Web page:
A painting buddy
May 6, 2011
by Robert Genn
Did you ever notice when you're driving a car over familiar territory you can
fail to notice high-profile landmarks such as tunnels, bridges or bypasses?
Distracted by the car radio, fantasy, or in-car conversation, the miles can wind
by in blind oblivion.
On the other hand, truly alert and engaged driving is often reserved for new
territory. Around-the-corner surprises make the trip more interesting.
Something similar happens at the easel. While creativity depends on curiosity
and discovery, the expression of art also benefits from some form of mild
We're all familiar with the value of music, discs, audio-books and radio. With
benefit of speakerphone or headset, a few painters spend time on the telephone.
Some others encourage studio companions--often family or fellow travellers. Even
a studio assistant, bookkeeper, canvas primer or a non-vacuuming cleaner-upper
is a welcome presence in many studios.
During some periods of high easel activity, the Southwest painter R.C. Gorman
was reported to have employed a foot-masseuse.
The "painting telebuddy concept," as pioneered on this site, is still
in its infancy. Two or more artists agree to work together over the phone or by
Skype. In the telephone version, wide ranging back-and-forth conversations set
the creative brain into a kind of soporific free flow. Generally a specific time
frame is chosen. Amazing things can be accomplished together over the phone in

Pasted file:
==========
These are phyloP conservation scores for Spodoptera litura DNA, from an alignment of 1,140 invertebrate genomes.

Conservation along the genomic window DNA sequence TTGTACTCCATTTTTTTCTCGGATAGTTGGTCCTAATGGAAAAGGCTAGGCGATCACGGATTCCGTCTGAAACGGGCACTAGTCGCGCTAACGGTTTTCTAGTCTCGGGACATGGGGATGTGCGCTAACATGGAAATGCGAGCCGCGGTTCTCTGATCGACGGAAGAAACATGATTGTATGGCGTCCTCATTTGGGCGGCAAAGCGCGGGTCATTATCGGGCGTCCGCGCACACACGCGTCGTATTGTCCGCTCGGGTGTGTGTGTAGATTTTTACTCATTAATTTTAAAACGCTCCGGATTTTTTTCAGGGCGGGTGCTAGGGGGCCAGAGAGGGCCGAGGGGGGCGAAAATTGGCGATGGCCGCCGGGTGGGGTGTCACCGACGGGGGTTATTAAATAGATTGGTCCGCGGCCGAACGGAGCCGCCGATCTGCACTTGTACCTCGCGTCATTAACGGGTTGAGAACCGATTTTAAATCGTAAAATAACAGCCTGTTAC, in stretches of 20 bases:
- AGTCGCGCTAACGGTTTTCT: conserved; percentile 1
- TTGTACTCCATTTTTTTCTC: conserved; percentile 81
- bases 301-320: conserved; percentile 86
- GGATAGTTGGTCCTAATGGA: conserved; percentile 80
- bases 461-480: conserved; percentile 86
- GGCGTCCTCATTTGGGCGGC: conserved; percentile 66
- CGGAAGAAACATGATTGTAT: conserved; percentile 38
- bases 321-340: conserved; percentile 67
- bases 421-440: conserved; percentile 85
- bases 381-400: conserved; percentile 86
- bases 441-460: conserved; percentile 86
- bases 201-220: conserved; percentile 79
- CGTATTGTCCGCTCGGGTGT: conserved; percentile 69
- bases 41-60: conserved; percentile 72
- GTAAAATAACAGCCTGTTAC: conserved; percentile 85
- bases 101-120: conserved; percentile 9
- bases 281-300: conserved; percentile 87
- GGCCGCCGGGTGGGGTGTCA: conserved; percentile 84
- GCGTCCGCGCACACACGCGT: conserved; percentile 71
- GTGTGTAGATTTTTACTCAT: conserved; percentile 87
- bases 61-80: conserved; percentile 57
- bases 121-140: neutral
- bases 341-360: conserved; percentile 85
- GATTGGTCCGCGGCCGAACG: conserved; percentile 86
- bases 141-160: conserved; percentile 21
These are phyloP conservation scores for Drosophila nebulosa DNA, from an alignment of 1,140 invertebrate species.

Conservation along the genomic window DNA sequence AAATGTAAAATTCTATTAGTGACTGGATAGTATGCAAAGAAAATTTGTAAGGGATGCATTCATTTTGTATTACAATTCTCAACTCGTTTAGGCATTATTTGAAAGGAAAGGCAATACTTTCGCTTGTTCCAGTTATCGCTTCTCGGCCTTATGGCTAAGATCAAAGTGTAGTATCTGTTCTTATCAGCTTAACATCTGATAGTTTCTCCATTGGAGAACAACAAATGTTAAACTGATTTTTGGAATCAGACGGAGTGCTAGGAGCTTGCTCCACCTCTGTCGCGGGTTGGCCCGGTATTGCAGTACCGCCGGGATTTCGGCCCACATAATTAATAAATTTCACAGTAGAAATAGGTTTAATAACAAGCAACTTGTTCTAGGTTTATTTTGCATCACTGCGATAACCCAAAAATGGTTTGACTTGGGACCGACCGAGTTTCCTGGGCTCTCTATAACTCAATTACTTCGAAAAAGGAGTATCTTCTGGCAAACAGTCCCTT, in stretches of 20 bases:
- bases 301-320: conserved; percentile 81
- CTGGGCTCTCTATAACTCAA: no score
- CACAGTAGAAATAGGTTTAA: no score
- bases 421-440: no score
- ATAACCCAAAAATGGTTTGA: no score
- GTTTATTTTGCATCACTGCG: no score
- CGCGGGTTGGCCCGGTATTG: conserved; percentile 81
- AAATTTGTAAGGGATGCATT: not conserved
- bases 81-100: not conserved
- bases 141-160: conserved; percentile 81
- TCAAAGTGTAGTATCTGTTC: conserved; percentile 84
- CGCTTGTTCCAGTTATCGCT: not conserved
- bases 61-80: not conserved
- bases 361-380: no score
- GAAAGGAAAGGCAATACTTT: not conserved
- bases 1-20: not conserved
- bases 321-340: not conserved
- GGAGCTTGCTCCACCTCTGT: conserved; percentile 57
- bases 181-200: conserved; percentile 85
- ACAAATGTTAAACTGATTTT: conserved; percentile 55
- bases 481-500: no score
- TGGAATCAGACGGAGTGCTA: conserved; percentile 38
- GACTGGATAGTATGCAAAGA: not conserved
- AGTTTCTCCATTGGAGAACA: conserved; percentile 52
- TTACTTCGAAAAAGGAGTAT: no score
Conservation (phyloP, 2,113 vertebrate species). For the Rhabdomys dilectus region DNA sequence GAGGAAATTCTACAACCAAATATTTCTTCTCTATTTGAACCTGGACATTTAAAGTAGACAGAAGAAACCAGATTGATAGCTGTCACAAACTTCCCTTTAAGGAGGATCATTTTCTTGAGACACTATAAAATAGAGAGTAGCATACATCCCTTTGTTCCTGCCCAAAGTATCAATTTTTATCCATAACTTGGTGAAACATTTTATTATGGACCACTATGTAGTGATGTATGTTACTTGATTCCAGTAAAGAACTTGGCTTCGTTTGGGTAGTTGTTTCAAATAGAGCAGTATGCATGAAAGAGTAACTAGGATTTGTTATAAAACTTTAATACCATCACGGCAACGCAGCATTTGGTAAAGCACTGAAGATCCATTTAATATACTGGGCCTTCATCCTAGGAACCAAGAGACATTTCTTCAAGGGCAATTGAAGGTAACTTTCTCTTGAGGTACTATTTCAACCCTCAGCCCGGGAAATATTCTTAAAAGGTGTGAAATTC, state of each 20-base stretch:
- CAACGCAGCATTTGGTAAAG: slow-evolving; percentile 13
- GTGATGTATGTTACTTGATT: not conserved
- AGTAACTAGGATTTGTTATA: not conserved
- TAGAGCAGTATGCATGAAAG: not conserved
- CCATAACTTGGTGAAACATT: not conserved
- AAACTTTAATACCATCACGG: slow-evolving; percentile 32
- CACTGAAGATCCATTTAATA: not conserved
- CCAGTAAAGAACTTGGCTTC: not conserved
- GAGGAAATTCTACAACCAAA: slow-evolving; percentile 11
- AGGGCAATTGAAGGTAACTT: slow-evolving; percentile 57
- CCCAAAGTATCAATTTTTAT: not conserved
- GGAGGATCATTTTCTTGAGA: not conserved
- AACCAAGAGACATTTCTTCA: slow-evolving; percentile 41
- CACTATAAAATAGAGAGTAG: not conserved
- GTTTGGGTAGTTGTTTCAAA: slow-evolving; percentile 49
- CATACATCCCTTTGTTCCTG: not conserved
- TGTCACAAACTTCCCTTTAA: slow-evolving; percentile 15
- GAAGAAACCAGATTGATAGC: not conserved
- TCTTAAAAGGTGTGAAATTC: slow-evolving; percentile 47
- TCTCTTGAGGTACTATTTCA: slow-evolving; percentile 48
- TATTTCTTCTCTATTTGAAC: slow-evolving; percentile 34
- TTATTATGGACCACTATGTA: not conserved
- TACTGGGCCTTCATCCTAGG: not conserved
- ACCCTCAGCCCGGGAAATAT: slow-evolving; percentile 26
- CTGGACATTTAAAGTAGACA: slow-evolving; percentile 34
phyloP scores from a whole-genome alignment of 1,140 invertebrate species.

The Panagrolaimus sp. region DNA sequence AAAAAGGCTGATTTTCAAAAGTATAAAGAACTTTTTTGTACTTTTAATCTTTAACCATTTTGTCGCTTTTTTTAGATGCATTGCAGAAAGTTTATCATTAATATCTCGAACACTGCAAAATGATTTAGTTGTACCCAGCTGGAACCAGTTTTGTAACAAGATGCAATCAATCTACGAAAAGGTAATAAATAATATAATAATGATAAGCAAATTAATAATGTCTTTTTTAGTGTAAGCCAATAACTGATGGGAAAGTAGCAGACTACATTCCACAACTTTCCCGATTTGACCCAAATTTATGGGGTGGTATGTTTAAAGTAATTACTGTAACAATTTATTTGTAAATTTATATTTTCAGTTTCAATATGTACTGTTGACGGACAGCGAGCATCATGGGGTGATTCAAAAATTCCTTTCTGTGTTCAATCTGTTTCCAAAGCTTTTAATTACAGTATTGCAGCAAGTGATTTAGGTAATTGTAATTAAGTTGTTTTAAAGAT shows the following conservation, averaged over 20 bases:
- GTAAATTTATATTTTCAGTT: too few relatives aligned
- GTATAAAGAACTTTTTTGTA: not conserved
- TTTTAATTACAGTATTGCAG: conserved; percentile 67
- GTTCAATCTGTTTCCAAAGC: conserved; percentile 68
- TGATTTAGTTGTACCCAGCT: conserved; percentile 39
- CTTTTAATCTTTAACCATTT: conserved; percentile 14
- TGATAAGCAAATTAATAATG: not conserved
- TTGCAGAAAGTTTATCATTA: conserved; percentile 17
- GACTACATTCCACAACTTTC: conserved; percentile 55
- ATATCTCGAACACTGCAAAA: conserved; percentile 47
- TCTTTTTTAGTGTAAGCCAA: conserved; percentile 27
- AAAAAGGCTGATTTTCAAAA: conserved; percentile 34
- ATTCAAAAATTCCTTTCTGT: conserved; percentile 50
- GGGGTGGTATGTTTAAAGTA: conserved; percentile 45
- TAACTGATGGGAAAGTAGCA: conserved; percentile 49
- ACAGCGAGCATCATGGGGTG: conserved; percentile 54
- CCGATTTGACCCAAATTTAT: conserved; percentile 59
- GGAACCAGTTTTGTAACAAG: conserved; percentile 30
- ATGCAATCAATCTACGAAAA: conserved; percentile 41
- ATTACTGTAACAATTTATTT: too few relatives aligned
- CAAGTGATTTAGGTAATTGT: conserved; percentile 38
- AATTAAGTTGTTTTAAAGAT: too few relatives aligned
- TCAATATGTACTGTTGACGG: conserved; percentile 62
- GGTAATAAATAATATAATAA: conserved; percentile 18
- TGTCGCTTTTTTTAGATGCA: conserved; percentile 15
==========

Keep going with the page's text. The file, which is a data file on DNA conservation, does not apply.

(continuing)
one hour. Skype has the added feature of pleasant, companionable periods of dead
air, which may or may not be beneficial.
Requirements of the telebuddy system include the avoidance of questions.
Right-brain, free-flow creativity is made more effective with the benefit of
gossip, anecdote, or some sort of mutual stroking. Leave the questions for the
art. Creative questions and answers to the work at hand need to snake
automatically through the neural ganglia.
Quality art cannot be made completely in the automatic zone. That's why, when
the phone is hung up or Skype is closed down, you need to drive down that road
again as if you are in new territory. Fact is, you really need to become fully
alert at least several times in the production of every work. That's just
another reason to go down several roads at the same time.
PS: "Art has something to do with an arrest of attention in the midst
of distraction." (Saul
Esoterica: Regarding studio companions, Susie Cipolla of Whistler, British
Columbia writes, "Four or five painters get together weekly for
'Masterpiece Tuesdays.' Some days there are just two of us and other days all
five show up in my studio. There is no agenda and all conversations are welcome.
We talk or listen and paint at the same time. Some days there is lots of
chatting and other days very little. The casual critiques and one-liners ('try
glazing that' or 'get rid of that tree') help us to see things we might not see
until it's too late."